Second day of Jury questioning wraps in trial for accused Charleston church shooter

Second day of Jury questioning wraps in trial for accused Charleston church shooter
Source: Robert Maniscalco
Source: Robert Maniscalco
Dylann Roof (Photo Source: Charleston Co. Sheriff's Office)
Dylann Roof (Photo Source: Charleston Co. Sheriff's Office)

CHARLESTON, SC (WCSC) - The second day of a laborious jury selection process wrapped up Tuesday in the trial against the man accused of killing nine people at Emanuel AME Church.

Dylann Roof, who faces hate crimes and other federal counts in the shooting deaths, barely looked up during Tuesday's four sessions.

The second day nearly doubled the number of prospective jurors, to a total of approximately 600. United States District Judge Richard Gergel said he is confident the court will reach the necessary 700 people from which to pick Roof's jury on Wednesday.

As for Roof himself, there was little change in his demeanor while the jurors, 80 or so at a time, were ushered into the courtroom, given instructions by Gergel, asked if they could serve as a juror and then were ushered out to complete a questionnaire.

Roof was in jail clothes and mostly looked down throughout the proceedings, rarely looking at the people who could be called upon to decide his fate.

Approximately 78 percent of the first group of prospective jurors was white. One member of the jury pool, a middle-aged black man, held a leather-bound Bible as he listened to Gergel warn the group not to do independent research or tell their spouses about the case. Only a single juror was excused from the first panel: an older white woman from Johns Island, told the judge that she could not participate because she runs a business and cares for her husband who uses a wheelchair.

Seventy-five of the 81 summoned to appear at 11 a.m. showed up. Of the 75, about 79 percent were white. The remaining 21 percent were black or were of other minorities. Three of the 75 were excused from service: a white woman who cares for her elderly parents, a white man whose presence is essential to his business and a black woman with a medical condition.

For the 1 p.m. session, 81 were summoned to appear and 76 arrived. Of those 76, the racial background mirrored that of the 11 a.m. panel. Seven from the third panel were excused, including were one white woman who cares for her elderly parents; three white women and two white men whose presence is essential to their businesses; and one white man who is a volunteer firefighter with upcoming training.

For the fourth and final session of the day, all but one of the 82 prospective jurors reported to the courtroom. Of the 81, 78 percent is white. Four people from this group were excused from serving, including a white woman who cares for an elderly adult, a black man, a white man and a second white woman because of a medical condition.

When the judge asked one of the jurors for her juror number, she began rattling off a series of digits. Gergel halted her, pointing out her juror number was the short sequence of numbers written across the sticker on her shirt. While most people in the courtroom laughed or smiled at the gaffe, Roof remained emotionless.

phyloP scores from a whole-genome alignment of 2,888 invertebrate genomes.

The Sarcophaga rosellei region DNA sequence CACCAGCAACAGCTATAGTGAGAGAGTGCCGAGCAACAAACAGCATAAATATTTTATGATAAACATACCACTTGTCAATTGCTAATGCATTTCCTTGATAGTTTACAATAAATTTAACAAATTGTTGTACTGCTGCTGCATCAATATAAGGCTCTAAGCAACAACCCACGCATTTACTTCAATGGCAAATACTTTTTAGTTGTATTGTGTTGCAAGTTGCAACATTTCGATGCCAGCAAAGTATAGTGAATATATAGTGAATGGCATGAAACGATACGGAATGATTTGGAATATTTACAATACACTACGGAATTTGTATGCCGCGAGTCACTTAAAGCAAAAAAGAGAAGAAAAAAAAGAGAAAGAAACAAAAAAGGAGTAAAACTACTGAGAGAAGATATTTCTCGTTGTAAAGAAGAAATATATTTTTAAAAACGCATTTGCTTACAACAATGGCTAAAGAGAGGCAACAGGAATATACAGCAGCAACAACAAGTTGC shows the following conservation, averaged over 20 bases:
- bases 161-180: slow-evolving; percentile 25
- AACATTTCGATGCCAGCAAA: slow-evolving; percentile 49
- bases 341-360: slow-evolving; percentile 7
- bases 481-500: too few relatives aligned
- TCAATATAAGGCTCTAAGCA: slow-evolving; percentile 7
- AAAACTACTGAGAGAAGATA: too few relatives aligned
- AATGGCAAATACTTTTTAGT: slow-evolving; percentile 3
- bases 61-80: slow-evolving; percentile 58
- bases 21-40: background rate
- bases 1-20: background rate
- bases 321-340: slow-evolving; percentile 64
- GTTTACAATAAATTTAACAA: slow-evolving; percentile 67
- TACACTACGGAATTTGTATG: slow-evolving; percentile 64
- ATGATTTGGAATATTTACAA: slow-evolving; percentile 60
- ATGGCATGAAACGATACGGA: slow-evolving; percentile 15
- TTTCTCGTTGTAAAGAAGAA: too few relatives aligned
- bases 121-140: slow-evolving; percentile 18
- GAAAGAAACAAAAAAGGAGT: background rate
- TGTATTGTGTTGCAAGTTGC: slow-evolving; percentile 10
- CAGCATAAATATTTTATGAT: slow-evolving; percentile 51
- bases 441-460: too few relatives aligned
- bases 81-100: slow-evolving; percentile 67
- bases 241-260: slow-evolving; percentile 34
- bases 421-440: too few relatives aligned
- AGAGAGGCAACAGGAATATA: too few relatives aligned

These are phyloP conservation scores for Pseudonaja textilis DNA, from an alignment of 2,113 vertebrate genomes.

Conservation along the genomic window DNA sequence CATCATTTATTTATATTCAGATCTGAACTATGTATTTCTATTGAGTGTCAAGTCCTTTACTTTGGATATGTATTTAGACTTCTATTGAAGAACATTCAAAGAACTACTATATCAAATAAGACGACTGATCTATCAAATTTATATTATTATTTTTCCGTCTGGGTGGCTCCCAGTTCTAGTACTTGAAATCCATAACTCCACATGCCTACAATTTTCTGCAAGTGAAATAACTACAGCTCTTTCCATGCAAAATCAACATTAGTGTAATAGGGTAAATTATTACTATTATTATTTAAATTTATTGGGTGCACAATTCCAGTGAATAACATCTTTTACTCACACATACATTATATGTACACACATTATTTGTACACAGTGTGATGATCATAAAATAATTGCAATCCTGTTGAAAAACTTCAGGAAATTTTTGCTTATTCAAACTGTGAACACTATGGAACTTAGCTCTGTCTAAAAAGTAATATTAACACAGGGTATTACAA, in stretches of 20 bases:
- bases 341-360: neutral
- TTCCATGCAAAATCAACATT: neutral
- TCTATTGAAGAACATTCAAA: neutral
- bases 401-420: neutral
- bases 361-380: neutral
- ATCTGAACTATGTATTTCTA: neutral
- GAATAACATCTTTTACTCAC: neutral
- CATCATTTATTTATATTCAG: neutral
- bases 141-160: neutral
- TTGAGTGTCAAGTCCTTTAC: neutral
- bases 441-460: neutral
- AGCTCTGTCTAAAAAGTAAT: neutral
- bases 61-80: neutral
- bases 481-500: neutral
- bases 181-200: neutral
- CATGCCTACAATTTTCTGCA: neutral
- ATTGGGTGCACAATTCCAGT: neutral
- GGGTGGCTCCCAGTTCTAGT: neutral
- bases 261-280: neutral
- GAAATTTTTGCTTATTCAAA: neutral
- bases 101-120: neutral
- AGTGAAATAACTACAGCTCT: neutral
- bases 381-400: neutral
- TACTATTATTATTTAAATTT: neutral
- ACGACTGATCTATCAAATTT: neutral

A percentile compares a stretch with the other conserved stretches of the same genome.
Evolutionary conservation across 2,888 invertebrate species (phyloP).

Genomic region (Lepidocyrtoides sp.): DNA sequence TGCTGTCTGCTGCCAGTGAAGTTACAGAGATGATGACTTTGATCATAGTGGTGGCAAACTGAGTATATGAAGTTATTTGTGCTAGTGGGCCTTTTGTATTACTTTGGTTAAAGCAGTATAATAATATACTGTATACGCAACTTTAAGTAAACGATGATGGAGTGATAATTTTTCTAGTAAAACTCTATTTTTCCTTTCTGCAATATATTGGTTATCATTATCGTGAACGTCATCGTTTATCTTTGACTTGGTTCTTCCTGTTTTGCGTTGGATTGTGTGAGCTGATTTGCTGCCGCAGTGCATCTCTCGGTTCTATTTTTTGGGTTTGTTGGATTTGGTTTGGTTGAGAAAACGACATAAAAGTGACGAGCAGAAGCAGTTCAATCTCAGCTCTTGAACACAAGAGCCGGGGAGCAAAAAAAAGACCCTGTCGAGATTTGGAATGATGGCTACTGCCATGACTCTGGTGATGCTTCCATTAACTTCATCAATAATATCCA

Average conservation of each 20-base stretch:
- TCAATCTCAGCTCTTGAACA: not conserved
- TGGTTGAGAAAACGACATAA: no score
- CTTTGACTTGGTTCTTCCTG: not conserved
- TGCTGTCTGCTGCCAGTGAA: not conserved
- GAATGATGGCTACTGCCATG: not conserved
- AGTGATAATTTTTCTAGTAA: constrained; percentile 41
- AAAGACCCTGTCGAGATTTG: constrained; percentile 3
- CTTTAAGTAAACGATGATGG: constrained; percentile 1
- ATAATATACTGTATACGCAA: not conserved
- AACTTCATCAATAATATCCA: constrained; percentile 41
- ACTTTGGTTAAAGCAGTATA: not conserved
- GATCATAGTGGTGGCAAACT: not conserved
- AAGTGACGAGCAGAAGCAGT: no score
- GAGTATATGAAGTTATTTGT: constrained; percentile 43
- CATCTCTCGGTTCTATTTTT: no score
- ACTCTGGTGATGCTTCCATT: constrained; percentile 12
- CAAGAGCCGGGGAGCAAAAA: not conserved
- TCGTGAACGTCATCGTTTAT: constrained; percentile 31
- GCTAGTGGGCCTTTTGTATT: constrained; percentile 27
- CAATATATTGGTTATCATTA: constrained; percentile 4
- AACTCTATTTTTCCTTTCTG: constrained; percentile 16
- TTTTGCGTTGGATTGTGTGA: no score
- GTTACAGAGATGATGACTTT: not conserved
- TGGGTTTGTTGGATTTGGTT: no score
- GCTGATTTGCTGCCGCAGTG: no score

The only time Roof appeared to show any emotion was after the jurors left the room to complete paperwork and defense attorney Kimberly Stevens made a remark to him. A smile wrinkled through his left cheek but quickly disappeared. He shook his head and walked out of the courtroom.

Court officials say 3,000 jurors have received summonses. Nearly 2,000 jurors are reported to be white, around 700 are black and the rest are Asian, Native American or identify as "other." The jurors are from Charleston, Berkeley, Dorchester and five other counties.

Throughout the process, jurors will sit before Gergel, the suspect, his attorneys, and prosecution in groups of 80. Gergel will read the same script to each group, asking simple questions, including whether any prior conflict might prevent them from being able to serve as a juror in the case. Those who say they will not be available will be excused.

The group is expected to be whittled to a pool of 700 jurors who will return to the courthouse in November to be questioned individually by the judge. Gergel believes the group will be selected by Wednesday's 11 a.m. session.

As of the end of Tuesday, a total of 595 questionnaires have been filled out and a total of 32 jurors have been excused.

"I think we've all been pleasantly surprised with the attendance rate," Gergel said. "We're making progress on this. The numbers are higher than expected."

While federal prosecutors are seeking the death penalty, Roof's attorneys have said he's willing to plead guilty and serve life if the death penalty is taken off the table.

The Rev. Clementa Pinckney, Cynthia Hurd, Tywanza Sanders, Susan Jackson, Rev. DePayne Middleton-Doctor, Rev. Daniel Simmons, Sharonda Coleman-Singleton, Ethel Lance and Myra Thompson were killed on June 17, 2015.

Copyright 2016 WCSC. All Rights Reserved. The Associated Press Contributed to this report.